Hands-on with the new mobile version of the world's fifth-favorite browser

New Opera for Android looks like Opera, tastes like Chrome

Hands-on with the new mobile version of the world's fifth-favorite browser.

Opera users on Android have been able to download a next-generation version of the browser in betafor some time, but today the company finally introduced those changes to the "stable" version of its mobile browser.
The new Opera comes with big changes both to its user interface and its engine. We'll start with the engine: this is the first version of Opera for Android to swap Opera's old rendering engine for one based on Chromium 26, the current stable version. In case you didn't know, Chromium is the open-source project from which Google Chrome draws the majority of its code, so both Opera and Chrome for Android should enjoy substantially similar performance and page rendering. For now, this means Opera has become based on Webkit, though the browser will make the jump to Google's new Blink engine when Blink becomes a part of Chromium's stable channel later this summer.
A quick look at a couple of JavaScript benchmarks confirm that the browsers now share rendering engines—in both Sunspider and Google Octane, both browsers score within the same range when run on the same hardware. Page loading times and scrolling performance seem more or less identical on my Nexus 4.
Now that the rendering engine is the same as Chrome's, Opera has to lean more heavily than ever on its user interface and feature add-ons to differentiate from its competitors. Yet at first blush, the new user interface shares quite a bit in common with Chrome. The address bar, new tab button, and settings button are all in the same place, though the way the browser arranges your tabs is different.
If you want to change things up, you can also move the browser's menu bar to the bottom of the screen in the settings. You might appreciate this if you have an especially large phone and have trouble stretching your thumb up to the top of the screen during one-handed use.
 Your tabs are arranged in a Cover Flow-esque carousel rather than Chrome's stack of windows. Tapping the X dismisses the tab.
 The Discover tab shows you top stories in a customizable list of categories. Tap the gear to toggle categories on or off.
 The Speed Dial tab presents your frequently visited and bookmarked sites in a home screen-like customizable grid.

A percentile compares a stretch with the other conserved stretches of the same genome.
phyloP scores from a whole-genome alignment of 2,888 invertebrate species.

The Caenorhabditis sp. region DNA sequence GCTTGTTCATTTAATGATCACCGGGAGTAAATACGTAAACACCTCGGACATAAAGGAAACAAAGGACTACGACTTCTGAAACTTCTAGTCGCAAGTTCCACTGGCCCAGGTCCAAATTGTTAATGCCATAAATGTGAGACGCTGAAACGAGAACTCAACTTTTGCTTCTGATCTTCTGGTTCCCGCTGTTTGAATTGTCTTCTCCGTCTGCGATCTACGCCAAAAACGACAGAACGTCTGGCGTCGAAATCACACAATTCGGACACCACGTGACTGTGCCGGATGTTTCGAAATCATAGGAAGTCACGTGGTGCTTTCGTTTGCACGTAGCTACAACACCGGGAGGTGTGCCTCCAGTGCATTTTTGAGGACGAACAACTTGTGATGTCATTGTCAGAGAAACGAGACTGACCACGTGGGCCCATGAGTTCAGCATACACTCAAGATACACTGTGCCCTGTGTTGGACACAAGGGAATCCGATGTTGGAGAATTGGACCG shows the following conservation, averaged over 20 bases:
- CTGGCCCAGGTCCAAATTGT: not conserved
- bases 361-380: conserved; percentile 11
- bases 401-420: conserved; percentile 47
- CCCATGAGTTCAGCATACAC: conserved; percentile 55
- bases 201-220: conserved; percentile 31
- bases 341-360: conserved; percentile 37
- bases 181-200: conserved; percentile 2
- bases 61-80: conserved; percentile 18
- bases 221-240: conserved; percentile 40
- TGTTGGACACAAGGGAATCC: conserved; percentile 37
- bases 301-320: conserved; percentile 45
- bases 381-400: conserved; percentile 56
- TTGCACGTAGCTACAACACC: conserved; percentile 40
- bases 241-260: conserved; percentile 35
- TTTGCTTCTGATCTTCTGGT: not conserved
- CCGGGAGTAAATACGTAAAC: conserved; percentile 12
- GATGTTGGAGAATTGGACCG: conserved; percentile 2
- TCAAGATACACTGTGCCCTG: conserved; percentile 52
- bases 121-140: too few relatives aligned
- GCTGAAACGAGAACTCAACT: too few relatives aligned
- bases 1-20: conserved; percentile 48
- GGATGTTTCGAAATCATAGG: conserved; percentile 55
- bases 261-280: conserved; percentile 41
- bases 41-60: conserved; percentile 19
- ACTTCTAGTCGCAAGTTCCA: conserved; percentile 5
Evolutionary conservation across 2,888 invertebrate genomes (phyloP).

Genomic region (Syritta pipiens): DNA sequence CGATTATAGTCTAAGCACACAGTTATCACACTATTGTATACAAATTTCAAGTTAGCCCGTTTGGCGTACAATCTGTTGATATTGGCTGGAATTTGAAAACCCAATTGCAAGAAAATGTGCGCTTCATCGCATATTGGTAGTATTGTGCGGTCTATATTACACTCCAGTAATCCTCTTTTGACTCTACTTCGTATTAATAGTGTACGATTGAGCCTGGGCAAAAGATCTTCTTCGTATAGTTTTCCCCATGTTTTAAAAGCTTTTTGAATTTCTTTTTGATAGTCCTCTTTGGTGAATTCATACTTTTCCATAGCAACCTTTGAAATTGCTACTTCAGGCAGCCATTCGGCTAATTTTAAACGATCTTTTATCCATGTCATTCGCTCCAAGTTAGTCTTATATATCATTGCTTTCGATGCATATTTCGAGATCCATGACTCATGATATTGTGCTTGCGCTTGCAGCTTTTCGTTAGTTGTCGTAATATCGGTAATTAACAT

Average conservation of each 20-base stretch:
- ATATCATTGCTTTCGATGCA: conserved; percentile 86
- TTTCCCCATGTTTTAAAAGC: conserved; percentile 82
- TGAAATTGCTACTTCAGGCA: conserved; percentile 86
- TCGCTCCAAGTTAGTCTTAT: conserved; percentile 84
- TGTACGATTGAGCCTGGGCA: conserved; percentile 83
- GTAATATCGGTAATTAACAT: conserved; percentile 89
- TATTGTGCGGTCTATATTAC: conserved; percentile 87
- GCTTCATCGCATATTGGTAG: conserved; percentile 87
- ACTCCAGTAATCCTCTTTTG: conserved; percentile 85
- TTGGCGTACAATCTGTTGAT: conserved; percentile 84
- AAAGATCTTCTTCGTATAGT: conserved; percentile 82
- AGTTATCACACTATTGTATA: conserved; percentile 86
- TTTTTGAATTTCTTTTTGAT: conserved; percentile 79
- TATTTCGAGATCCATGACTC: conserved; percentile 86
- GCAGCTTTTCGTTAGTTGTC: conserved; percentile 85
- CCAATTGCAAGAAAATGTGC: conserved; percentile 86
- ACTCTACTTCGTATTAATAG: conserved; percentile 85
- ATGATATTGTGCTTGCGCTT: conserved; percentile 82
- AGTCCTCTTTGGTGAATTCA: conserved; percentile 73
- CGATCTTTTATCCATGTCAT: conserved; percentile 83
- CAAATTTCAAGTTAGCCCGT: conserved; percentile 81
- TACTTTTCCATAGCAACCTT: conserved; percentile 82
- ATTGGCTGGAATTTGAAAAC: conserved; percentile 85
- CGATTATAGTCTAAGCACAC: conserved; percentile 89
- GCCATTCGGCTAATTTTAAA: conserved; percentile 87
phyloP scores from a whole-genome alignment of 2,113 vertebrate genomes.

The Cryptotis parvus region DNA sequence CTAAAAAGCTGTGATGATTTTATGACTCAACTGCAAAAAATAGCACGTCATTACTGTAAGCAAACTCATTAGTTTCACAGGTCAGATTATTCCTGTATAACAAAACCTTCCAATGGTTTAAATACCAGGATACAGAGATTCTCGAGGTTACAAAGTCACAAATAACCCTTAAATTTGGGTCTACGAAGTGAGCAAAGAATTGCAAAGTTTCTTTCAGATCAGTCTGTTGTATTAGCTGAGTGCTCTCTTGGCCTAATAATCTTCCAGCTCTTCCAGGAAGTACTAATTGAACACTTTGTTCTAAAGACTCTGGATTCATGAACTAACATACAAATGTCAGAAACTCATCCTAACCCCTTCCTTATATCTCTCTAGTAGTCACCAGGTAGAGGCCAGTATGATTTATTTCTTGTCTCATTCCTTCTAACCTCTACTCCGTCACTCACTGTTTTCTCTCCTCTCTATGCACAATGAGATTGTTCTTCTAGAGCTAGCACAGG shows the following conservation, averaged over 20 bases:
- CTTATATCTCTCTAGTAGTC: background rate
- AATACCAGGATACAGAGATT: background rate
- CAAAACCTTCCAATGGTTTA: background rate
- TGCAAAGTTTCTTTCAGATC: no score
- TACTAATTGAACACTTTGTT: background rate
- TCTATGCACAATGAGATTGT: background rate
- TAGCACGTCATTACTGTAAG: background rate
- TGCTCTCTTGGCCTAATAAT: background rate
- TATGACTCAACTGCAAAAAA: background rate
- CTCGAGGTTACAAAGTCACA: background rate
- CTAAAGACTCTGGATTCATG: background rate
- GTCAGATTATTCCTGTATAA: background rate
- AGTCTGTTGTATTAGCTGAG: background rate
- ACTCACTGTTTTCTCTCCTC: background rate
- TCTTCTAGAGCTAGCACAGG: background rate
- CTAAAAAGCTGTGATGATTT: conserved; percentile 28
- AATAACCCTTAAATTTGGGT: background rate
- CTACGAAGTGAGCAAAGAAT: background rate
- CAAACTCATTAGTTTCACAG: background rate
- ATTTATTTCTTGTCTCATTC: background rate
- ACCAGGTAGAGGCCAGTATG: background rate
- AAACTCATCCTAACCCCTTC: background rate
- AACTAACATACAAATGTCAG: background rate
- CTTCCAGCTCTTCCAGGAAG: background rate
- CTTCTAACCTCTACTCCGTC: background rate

First up, the Speed Dial page, which combines Chrome's frequently visited pages list with bookmarks that you add to the page yourself. The visual design of the page mirrors an iOS or Android-style home page—icons are arranged in a grid, and if you long-tap on one of them you can drag it over the top of another one to create folders full of icons. This idea actually works pretty well since users are already going to be familiar with how it works from their phones.
Swipe to the left and you'll see the Discover page, which will show you some "top stories" in a number of categories (which can be toggled in the menu). Swipe to the right to see your browser history, which is presented in an unembellished reverse-chronological list.
The new browser also includes an "off-road" mode intended for use with slow or intermittent data connections. It fetches pages through the Opera Mini servers, which compresses pages before sending them to your phone. The page rendering is decidedly worse—fonts, especially, don't render properly—but the included data meter told us we had only used about 20 percent of the data we would have used with the feature turned off. There may be situations where you'd be willing to sacrifice accuracy for bandwidth.
 / The same page, rendered more attractively by the default Chromium-flavored mode.

These aren't all of the features, but they're some of the most substantial. The browser also allows you to save individual pages for offline viewing; permanently enable a desktop user agent so that you never see the mobile versions of sites (Chrome only does this on a per-page basis); and adjust the quality of images downloaded in Off-Road mode to further cut bandwidth usage.
 The browser doesn't yet support custom search providers, but you can choose from among the built-in providers by tapping the button to the right of the address bar as you type.
The new version of Opera for Android is available on the Google Play store for all Android smartphones running Android 2.3 or newer. If you're one of the unlucky third-or-so of Android users that has to get by with Gingerbread, this is your first opportunity to use the Chromium rendering engine (since Chrome for Android only supports Android versions 4.0 and newer). Tablet-toting Opera aficionados will still need to wait a bit longer—a tablet-ready version of the browser is in-work, but this version doesn't support Android tablets and was marked as incompatible with both my Nexus 7 and Nexus 10